Soy protein is effective at preventing hepatic steatosis; however, the mechanisms are poorly understood. We tested the hypothesis that soy vs. dairy protein-based diet would alter microbiota and attenuate hepatic steatosis in hyperphagic Otsuka Long-Evans Tokushima fatty (OLETF) rats. Male OLETF rats were randomized to "Western" diets containing milk protein isolate (MPI), soy protein isolate (SPI) or 50:50 MPI/SPI (MS) (n=9-10/group; 21% kcal protein) for 16 weeks. SPI attenuated (P<.05) fat mass and percent fat by ~10% compared with MS, but not compared with MPI. Serum thiobarbituric acid reactive substance and total and low-density lipoprotein cholesterol concentrations were lower (P<.05) with dietary SPI vs. MPI and MS. Histological hepatic steatosis was lower (P<.05) in SPI compared with MPI or MS. Lipidomic analyses revealed reductions (P<.05) in hepatic diacylglycerols but not triacylglycerols in SPI compared with MPI, which was associated with lower hepatic de novo lipogenesis (ACC, FAS and SCD-1 protein content, and hepatic 16:1 n-7 and 18:1 n-7 PUFA concentrations) (P<.05) compared with MPI and MS; however, MPI displayed elevated hepatic mitochondrial function compared with SPI and MS. Fecal bacterial 16S rRNA analysis revealed SPI-intake elicited increases (P<.05) in Lactobacillus and decreases (P<.05) in Blautia and Lachnospiraceae suggesting decreases in fecal secondary bile acids in SPI rats. SPI and MS exhibited greater (P<.05) hepatic Fxr, Fgfr4, Hnf4a, HmgCoA reductase and synthase mRNA expression compared with MPI. Overall, dietary SPI compared with MPI decreased hepatic steatosis and diacylglycerols, changed microbiota populations and altered bile acid signaling and cholesterol homeostasis in a rodent model of obesity.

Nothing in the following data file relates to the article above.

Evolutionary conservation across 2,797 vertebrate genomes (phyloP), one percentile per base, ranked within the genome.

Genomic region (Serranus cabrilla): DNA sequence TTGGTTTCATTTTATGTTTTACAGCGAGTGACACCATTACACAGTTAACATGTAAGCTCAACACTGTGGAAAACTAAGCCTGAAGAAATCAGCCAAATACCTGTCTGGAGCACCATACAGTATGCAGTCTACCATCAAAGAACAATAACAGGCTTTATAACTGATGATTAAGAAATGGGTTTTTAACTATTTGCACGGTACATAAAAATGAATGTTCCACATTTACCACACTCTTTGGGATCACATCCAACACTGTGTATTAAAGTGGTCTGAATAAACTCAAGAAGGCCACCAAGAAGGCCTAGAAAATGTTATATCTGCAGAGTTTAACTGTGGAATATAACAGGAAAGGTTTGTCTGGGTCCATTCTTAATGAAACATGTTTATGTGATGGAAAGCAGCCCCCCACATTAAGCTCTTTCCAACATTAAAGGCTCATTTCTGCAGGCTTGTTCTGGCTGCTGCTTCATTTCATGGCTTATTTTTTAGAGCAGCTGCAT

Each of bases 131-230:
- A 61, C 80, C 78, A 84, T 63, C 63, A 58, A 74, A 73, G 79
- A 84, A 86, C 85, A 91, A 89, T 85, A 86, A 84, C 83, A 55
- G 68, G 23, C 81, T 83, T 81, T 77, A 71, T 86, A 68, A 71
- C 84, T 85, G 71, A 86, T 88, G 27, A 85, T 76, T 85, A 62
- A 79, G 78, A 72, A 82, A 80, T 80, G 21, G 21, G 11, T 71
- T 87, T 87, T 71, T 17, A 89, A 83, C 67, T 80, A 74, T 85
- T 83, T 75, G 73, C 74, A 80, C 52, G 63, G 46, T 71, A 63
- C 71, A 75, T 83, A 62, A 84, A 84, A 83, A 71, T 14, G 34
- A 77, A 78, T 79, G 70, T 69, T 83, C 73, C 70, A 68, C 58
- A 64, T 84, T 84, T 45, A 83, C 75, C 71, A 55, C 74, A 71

Keywords: Bile acids; Cholesterol; Lipid metabolism; Microbiota; NAFLD; Soy protein.
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